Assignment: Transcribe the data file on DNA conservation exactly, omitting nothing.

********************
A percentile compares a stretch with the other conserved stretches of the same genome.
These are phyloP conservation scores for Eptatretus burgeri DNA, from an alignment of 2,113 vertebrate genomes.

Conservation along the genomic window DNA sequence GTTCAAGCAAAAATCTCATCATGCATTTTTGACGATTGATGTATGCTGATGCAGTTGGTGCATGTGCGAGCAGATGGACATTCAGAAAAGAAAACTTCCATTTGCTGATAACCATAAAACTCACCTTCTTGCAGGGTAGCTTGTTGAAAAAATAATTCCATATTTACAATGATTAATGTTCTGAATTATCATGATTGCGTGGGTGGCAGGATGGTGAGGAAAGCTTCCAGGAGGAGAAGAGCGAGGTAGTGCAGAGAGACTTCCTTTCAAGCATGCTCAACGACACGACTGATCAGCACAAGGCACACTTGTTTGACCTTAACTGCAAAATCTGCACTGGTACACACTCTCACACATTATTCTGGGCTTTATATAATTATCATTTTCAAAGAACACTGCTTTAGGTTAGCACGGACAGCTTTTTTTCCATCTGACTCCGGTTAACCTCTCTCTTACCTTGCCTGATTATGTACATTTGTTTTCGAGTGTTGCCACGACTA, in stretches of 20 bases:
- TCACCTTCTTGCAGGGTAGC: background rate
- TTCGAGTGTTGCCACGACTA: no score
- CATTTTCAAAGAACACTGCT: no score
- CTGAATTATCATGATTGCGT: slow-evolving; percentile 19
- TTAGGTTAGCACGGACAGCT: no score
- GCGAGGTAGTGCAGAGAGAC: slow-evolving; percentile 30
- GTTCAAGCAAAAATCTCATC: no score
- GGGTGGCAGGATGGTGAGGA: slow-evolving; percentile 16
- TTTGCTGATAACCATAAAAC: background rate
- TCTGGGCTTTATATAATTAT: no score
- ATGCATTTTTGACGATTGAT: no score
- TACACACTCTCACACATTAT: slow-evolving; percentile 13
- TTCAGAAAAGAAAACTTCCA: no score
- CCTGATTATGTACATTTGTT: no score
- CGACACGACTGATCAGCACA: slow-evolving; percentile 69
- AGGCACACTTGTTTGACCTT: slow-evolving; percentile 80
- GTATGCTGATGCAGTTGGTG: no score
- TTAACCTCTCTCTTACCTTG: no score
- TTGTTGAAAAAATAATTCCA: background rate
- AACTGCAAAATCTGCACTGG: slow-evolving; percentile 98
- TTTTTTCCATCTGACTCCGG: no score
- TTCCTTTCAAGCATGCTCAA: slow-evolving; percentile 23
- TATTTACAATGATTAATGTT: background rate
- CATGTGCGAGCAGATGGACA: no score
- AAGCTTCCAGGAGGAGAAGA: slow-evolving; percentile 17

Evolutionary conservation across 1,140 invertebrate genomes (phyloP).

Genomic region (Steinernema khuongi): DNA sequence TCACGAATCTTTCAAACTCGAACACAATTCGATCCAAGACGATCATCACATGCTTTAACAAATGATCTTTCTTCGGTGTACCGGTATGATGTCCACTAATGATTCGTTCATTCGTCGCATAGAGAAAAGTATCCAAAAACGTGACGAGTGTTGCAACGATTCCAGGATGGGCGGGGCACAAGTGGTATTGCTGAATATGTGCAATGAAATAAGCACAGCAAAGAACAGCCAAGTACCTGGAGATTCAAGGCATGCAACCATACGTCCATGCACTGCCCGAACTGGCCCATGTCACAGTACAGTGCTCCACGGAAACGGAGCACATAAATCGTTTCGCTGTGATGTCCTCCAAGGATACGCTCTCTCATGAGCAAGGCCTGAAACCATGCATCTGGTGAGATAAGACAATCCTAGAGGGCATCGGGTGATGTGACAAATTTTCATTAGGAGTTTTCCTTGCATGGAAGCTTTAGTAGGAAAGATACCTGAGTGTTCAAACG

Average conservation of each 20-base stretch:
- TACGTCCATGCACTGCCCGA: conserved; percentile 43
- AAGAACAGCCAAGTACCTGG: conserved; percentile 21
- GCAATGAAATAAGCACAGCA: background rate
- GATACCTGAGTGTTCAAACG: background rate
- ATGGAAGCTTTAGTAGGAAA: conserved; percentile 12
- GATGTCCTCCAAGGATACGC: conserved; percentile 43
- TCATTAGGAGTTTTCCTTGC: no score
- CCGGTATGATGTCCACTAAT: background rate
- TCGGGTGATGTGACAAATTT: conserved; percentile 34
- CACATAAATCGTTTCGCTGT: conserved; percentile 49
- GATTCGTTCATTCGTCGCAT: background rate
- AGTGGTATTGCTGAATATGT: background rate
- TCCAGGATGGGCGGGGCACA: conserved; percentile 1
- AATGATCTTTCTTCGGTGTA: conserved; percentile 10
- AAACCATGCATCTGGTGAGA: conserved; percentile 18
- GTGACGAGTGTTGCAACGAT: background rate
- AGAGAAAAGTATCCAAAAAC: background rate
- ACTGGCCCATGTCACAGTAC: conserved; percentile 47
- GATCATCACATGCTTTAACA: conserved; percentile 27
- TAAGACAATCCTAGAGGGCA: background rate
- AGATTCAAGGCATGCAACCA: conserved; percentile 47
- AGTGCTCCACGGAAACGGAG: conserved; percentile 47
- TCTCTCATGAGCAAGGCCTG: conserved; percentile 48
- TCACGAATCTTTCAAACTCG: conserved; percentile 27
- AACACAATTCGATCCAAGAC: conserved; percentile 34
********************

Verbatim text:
A percentile compares a stretch with the other conserved stretches of the same genome.
These are phyloP conservation scores for Eptatretus burgeri DNA, from an alignment of 2,113 vertebrate genomes.

Conservation along the genomic window DNA sequence GTTCAAGCAAAAATCTCATCATGCATTTTTGACGATTGATGTATGCTGATGCAGTTGGTGCATGTGCGAGCAGATGGACATTCAGAAAAGAAAACTTCCATTTGCTGATAACCATAAAACTCACCTTCTTGCAGGGTAGCTTGTTGAAAAAATAATTCCATATTTACAATGATTAATGTTCTGAATTATCATGATTGCGTGGGTGGCAGGATGGTGAGGAAAGCTTCCAGGAGGAGAAGAGCGAGGTAGTGCAGAGAGACTTCCTTTCAAGCATGCTCAACGACACGACTGATCAGCACAAGGCACACTTGTTTGACCTTAACTGCAAAATCTGCACTGGTACACACTCTCACACATTATTCTGGGCTTTATATAATTATCATTTTCAAAGAACACTGCTTTAGGTTAGCACGGACAGCTTTTTTTCCATCTGACTCCGGTTAACCTCTCTCTTACCTTGCCTGATTATGTACATTTGTTTTCGAGTGTTGCCACGACTA, in stretches of 20 bases:
- TCACCTTCTTGCAGGGTAGC: background rate
- TTCGAGTGTTGCCACGACTA: no score
- CATTTTCAAAGAACACTGCT: no score
- CTGAATTATCATGATTGCGT: slow-evolving; percentile 19
- TTAGGTTAGCACGGACAGCT: no score
- GCGAGGTAGTGCAGAGAGAC: slow-evolving; percentile 30
- GTTCAAGCAAAAATCTCATC: no score
- GGGTGGCAGGATGGTGAGGA: slow-evolving; percentile 16
- TTTGCTGATAACCATAAAAC: background rate
- TCTGGGCTTTATATAATTAT: no score
- ATGCATTTTTGACGATTGAT: no score
- TACACACTCTCACACATTAT: slow-evolving; percentile 13
- TTCAGAAAAGAAAACTTCCA: no score
- CCTGATTATGTACATTTGTT: no score
- CGACACGACTGATCAGCACA: slow-evolving; percentile 69
- AGGCACACTTGTTTGACCTT: slow-evolving; percentile 80
- GTATGCTGATGCAGTTGGTG: no score
- TTAACCTCTCTCTTACCTTG: no score
- TTGTTGAAAAAATAATTCCA: background rate
- AACTGCAAAATCTGCACTGG: slow-evolving; percentile 98
- TTTTTTCCATCTGACTCCGG: no score
- TTCCTTTCAAGCATGCTCAA: slow-evolving; percentile 23
- TATTTACAATGATTAATGTT: background rate
- CATGTGCGAGCAGATGGACA: no score
- AAGCTTCCAGGAGGAGAAGA: slow-evolving; percentile 17

Evolutionary conservation across 1,140 invertebrate genomes (phyloP).

Genomic region (Steinernema khuongi): DNA sequence TCACGAATCTTTCAAACTCGAACACAATTCGATCCAAGACGATCATCACATGCTTTAACAAATGATCTTTCTTCGGTGTACCGGTATGATGTCCACTAATGATTCGTTCATTCGTCGCATAGAGAAAAGTATCCAAAAACGTGACGAGTGTTGCAACGATTCCAGGATGGGCGGGGCACAAGTGGTATTGCTGAATATGTGCAATGAAATAAGCACAGCAAAGAACAGCCAAGTACCTGGAGATTCAAGGCATGCAACCATACGTCCATGCACTGCCCGAACTGGCCCATGTCACAGTACAGTGCTCCACGGAAACGGAGCACATAAATCGTTTCGCTGTGATGTCCTCCAAGGATACGCTCTCTCATGAGCAAGGCCTGAAACCATGCATCTGGTGAGATAAGACAATCCTAGAGGGCATCGGGTGATGTGACAAATTTTCATTAGGAGTTTTCCTTGCATGGAAGCTTTAGTAGGAAAGATACCTGAGTGTTCAAACG

Average conservation of each 20-base stretch:
- TACGTCCATGCACTGCCCGA: conserved; percentile 43
- AAGAACAGCCAAGTACCTGG: conserved; percentile 21
- GCAATGAAATAAGCACAGCA: background rate
- GATACCTGAGTGTTCAAACG: background rate
- ATGGAAGCTTTAGTAGGAAA: conserved; percentile 12
- GATGTCCTCCAAGGATACGC: conserved; percentile 43
- TCATTAGGAGTTTTCCTTGC: no score
- CCGGTATGATGTCCACTAAT: background rate
- TCGGGTGATGTGACAAATTT: conserved; percentile 34
- CACATAAATCGTTTCGCTGT: conserved; percentile 49
- GATTCGTTCATTCGTCGCAT: background rate
- AGTGGTATTGCTGAATATGT: background rate
- TCCAGGATGGGCGGGGCACA: conserved; percentile 1
- AATGATCTTTCTTCGGTGTA: conserved; percentile 10
- AAACCATGCATCTGGTGAGA: conserved; percentile 18
- GTGACGAGTGTTGCAACGAT: background rate
- AGAGAAAAGTATCCAAAAAC: background rate
- ACTGGCCCATGTCACAGTAC: conserved; percentile 47
- GATCATCACATGCTTTAACA: conserved; percentile 27
- TAAGACAATCCTAGAGGGCA: background rate
- AGATTCAAGGCATGCAACCA: conserved; percentile 47
- AGTGCTCCACGGAAACGGAG: conserved; percentile 47
- TCTCTCATGAGCAAGGCCTG: conserved; percentile 48
- TCACGAATCTTTCAAACTCG: conserved; percentile 27
- AACACAATTCGATCCAAGAC: conserved; percentile 34